Using artificial sweeteners can, in other words, cause you to avoid filling, healthy foods and increase your consumption of artificially flavoured, less healthy items.

Artificial sweeteners might use a different tactic as well. They may prevent us from linking sweetness with calorie consumption, according to research. As a result, we could have increased cravings for sweets, a propensity to select sweet foods over wholesome ones, and to put on weight. More than 21 diet drinks consumed weekly by San Antonio Heart Study participants increased their risk of weight gain or obesity by double compared to those who did not use diet soda.

But you claim that you can stop drinking diet soda whenever you like. Do not assume. Studies on animals indicate that artificial sweeteners might be addictive. In experiments, rats were given either intravenous cocaine or oral saccharine after being introduced to cocaine. The majority of the rodents opted for the latter.

What's your definition of safe?

Your notion of safety will determine whether or not non-nutritive sweeteners are secure. The majority of the cancer risk has been ruled out in studies that led to FDA approval. The 24 ounces of diet soda that many people who drink diet soda take daily, however, was used in far smaller doses in those trials. We actually don't know what long-term effects consuming significant quantities of these compounds will have.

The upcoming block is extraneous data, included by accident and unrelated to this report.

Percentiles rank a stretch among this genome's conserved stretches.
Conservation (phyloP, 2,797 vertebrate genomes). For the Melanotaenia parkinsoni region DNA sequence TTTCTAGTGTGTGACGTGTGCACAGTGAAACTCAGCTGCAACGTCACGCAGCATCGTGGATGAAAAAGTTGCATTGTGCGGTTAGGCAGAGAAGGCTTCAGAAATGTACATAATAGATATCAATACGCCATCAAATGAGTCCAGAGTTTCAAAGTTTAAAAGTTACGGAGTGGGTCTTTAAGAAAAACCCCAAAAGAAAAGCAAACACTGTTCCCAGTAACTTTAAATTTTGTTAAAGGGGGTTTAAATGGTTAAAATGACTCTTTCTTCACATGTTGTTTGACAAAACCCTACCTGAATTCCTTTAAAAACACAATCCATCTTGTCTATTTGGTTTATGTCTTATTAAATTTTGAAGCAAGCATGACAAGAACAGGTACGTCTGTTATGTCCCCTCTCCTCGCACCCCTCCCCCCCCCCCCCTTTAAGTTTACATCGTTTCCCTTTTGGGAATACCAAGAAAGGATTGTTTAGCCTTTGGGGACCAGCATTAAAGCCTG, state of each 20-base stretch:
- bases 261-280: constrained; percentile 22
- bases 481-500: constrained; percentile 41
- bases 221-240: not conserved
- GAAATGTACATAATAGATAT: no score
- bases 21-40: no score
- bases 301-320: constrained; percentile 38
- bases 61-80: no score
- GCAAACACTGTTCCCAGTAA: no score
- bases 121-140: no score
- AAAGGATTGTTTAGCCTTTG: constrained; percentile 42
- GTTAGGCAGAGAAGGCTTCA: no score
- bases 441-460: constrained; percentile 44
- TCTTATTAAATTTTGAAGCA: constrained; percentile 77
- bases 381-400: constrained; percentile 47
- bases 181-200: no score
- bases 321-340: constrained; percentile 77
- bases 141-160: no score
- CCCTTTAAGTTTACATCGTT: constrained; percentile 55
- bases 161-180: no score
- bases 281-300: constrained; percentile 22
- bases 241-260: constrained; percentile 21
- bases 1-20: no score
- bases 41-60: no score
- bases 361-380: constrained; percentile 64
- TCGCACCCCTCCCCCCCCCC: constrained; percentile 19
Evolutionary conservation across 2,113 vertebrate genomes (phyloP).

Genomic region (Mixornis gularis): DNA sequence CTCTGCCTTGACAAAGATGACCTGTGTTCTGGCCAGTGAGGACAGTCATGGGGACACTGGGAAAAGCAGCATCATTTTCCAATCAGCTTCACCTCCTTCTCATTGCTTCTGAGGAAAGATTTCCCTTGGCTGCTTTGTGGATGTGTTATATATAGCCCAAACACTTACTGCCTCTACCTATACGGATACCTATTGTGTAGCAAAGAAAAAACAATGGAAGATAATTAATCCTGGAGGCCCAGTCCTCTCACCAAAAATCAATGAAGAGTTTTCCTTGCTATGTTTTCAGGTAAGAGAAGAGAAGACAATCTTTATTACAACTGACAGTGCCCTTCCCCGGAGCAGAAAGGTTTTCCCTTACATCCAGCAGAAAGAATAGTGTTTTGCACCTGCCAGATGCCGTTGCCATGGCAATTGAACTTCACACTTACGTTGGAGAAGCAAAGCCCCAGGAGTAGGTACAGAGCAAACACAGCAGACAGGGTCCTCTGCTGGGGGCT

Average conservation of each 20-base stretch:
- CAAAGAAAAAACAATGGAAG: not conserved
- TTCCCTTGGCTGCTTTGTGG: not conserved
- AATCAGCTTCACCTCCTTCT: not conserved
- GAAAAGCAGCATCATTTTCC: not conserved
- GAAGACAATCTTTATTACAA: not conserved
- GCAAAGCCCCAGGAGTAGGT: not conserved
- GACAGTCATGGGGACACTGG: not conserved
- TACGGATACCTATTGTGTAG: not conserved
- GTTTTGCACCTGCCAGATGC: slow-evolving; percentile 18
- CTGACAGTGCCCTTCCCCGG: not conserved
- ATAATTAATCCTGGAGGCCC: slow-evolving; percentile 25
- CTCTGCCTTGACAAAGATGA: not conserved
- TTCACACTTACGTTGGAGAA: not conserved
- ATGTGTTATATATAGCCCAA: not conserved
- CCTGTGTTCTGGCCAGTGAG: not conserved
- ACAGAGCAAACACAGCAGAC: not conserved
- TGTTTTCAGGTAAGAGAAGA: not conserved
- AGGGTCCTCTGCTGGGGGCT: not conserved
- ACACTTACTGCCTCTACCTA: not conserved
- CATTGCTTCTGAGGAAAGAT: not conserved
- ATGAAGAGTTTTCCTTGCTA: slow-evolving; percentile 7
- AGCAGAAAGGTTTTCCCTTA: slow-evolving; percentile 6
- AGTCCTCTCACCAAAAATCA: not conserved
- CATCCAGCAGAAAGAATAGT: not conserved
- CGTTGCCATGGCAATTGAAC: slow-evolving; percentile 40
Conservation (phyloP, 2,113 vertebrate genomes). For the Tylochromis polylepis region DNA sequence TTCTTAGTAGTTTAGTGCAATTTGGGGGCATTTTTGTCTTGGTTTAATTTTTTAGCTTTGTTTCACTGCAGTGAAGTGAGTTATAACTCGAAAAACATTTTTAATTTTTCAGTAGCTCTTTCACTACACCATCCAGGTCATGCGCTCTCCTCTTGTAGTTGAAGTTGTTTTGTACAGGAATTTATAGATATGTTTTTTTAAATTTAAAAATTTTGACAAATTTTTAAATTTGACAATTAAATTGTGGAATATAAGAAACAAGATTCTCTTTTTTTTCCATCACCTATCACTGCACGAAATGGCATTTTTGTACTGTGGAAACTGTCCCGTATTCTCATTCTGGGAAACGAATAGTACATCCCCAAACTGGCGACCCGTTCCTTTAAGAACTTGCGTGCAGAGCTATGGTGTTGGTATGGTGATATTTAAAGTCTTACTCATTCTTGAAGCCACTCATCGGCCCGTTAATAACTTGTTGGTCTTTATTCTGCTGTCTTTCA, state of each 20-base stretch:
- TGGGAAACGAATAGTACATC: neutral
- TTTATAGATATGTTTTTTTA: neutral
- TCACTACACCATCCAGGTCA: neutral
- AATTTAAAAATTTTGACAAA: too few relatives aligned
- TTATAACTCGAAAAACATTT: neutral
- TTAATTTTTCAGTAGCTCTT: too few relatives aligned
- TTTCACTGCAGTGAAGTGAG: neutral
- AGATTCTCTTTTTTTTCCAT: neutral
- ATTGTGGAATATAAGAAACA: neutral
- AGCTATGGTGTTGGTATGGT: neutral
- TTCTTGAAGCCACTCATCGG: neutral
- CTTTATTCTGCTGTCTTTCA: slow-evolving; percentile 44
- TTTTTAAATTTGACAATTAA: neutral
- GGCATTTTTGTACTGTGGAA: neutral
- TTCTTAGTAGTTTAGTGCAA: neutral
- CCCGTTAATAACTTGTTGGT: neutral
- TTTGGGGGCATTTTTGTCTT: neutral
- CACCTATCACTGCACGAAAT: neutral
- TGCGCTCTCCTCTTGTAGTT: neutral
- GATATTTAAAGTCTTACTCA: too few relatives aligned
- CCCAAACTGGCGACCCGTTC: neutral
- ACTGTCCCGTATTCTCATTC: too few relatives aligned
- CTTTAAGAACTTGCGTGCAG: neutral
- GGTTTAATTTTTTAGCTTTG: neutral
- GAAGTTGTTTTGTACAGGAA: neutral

In addition to cancer, there are other health issues. Daily intake of diet drinks was linked to a 36% higher risk of metabolic syndrome and a 67% higher risk of type 2 diabetes in the Multiethnic Study of Atherosclerosis. Aren't these the very diseases that artificial sweeteners may assist to prevent?

The conclusion

Artificial sweeteners may provide some people with a temporary solution to reduce their sugar intake and achieve weight loss or weight management. For healthy adults, sugar replacements are generally harmless.

But be mindful of how your food and beverage choices are impacted by sugar replacements. Your taste buds may adjust to sweetness as a result of these components. And it can make it difficult to drink enough water.

Products created with sugar substitutes may convey the incorrect impression of processed foods to you. It's possible that a snack with a low or no sugar content label isn't the healthiest option. The finest combination of nutrients for the body is typically found in whole foods like fruits and vegetables.

However, some people can experience sweetness without adding extra calories thanks to artificial sweeteners. Artificial sweeteners can be a component of a healthy diet provided they are used sparingly.